English missionary Williams was born 225 years ago this month

John Williams (1796–1839) was an English missionary who evangelized the Pacific South Sea Islands and died a martyr. This month is the 225th anniversary of his birth.

Williams was born June 27, 1796, at Tottenham High Cross in London to John and Hannah Williams. His father’s ancestors had been Baptists for generations. The Calvinistic Methodist movement influenced his mother.

Conversion experience

In 1814, he had a conversion experience and joined the Tabernacle Church (Calvinistic Methodist). In 1816, he volunteered as a missionary with the London Missionary Society and was ordained in September.

On Oct. 29, 1816, he married Mary Chauner. The couple started their journey to the Society Islands. Their first missionary post was on the island of Raiatea. They had a friendly welcome by King Tamatoa, a monarch who had been waiting for someone to give them the message of salvation.

John and Mary served on Raiatea for 5 years. Their work resulted in a congregation of over 2,000 people. Hundreds were baptized. Naked cannibals started wearing clothes. Idols were destroyed. Farms were cultivated, and animals from Australia helped the farmers.

The missionaries’ next stop was Raratonga in the Cook Islands. Although they experienced success, they endured many difficulties.

Malaria and tropical diseases caused Mary to lose several babies. (The couple had 10 children. Only three lived to be adults.)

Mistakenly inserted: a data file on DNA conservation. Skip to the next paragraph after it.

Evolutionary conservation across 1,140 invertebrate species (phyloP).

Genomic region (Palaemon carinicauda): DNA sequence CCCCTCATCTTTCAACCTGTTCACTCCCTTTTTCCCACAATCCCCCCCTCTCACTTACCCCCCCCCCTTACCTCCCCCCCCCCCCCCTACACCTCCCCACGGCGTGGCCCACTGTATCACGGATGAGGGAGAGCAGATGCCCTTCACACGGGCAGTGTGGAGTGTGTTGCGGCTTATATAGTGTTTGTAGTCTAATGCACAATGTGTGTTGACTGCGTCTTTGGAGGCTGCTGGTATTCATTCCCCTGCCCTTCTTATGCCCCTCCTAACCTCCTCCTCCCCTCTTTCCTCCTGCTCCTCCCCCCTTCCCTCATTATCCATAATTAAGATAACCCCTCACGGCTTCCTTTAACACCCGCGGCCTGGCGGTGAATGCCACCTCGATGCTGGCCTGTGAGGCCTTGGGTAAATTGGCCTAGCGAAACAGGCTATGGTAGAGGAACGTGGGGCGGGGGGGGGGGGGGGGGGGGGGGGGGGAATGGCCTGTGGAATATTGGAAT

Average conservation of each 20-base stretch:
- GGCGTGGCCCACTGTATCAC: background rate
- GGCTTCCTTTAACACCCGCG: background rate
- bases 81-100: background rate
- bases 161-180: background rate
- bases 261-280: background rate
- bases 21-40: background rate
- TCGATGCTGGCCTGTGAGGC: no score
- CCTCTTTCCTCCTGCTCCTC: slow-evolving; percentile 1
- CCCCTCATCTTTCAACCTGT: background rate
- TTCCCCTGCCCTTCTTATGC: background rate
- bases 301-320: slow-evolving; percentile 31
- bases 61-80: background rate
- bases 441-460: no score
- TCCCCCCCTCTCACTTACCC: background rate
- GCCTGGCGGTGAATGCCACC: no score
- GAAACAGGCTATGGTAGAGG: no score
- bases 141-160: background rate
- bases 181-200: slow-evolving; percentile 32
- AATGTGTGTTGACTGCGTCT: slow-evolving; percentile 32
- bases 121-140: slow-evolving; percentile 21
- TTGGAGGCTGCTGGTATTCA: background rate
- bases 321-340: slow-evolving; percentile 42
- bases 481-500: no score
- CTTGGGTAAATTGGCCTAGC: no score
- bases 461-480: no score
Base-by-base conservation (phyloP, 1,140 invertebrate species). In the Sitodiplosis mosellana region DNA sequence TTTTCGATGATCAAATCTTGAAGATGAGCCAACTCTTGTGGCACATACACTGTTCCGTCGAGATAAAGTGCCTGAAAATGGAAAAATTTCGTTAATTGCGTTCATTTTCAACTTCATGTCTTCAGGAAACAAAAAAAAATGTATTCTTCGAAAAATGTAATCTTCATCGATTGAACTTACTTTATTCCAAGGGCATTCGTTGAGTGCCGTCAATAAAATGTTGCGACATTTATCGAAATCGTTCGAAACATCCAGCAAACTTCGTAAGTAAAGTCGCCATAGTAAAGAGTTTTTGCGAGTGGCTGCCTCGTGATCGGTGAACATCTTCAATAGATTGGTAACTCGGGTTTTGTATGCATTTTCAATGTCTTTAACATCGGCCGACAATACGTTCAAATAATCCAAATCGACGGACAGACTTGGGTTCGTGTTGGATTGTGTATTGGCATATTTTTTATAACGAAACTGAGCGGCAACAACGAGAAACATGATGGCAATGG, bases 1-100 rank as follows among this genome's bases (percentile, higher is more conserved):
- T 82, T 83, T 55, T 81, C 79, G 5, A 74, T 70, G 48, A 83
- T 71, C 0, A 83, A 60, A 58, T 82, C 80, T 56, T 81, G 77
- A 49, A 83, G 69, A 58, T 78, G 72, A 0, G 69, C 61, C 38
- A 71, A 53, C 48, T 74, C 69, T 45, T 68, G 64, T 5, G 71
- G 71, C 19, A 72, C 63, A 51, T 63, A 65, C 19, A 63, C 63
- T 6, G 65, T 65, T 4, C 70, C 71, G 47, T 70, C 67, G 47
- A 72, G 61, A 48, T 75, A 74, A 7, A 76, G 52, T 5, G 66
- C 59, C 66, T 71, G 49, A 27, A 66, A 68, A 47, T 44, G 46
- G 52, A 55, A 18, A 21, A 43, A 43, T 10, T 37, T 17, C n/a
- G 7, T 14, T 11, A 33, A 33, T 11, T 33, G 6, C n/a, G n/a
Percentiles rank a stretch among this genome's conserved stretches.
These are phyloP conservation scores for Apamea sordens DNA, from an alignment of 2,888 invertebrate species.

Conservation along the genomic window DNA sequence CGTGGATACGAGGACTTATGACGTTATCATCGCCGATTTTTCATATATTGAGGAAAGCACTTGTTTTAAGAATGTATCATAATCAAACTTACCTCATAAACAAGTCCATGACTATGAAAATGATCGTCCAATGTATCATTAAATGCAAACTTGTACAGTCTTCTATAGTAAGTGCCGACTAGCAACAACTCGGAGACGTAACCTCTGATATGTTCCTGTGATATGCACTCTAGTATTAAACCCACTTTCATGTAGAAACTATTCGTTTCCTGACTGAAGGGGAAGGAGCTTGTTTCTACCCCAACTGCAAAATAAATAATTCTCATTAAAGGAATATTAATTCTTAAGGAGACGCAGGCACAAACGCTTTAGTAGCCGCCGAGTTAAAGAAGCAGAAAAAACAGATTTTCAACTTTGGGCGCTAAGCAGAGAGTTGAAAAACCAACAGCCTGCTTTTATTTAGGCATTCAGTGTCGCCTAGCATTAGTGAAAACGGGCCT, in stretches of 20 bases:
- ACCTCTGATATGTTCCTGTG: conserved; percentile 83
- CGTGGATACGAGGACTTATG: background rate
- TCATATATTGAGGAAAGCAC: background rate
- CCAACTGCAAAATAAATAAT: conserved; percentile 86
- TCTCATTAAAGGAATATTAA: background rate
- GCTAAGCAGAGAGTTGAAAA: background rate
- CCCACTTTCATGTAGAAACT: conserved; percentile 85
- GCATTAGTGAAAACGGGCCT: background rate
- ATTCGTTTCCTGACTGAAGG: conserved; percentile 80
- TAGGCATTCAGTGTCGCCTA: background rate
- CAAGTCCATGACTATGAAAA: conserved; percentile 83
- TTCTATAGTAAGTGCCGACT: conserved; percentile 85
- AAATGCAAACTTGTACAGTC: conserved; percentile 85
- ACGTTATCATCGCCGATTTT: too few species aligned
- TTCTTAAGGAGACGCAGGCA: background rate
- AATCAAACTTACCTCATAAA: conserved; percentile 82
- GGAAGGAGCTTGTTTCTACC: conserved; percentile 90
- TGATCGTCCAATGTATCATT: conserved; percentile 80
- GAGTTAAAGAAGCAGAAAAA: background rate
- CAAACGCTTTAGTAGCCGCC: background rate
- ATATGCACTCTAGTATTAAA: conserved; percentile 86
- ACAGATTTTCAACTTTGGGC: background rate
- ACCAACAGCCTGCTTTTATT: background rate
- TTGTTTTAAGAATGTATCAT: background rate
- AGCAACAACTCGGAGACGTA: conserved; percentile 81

After Raratonga was evangelized, they went to the Samoan Islands.

Williams used Jesus as an example and sent out native disciples two by two to reach the villages.

A ship, The Messenger of Peace, was built, and Williams traveled to numerous islands. In 10 years, many people responded to the gospel.

In 1833, John and Mary traveled back to England for the first time. John had become a celebrity. Huge crowds came to hear him preach. Young men and women resolved to become missionaries.

In April 1838, the couple left for the islands. Due to a high mortality in the South Pacific, they left their 6-year-old son in England.

Brutally beaten

Upon their return, Williams decided to evangelize the New Hebrides islands. The most savage cannibals in the Pacific lived there. Leaving Mary at the mission station, he landed on the island of Erromango on Nov. 20, 1839. He was brutally beaten with a war club until dead. The cannibals ate his body.

In his Bible, Williams had written on a piece of paper a text from Jesus: “I have prayed for thee, that thy faith fail not” (Luke 32:22). His prayer was answered. His faith never wavered.

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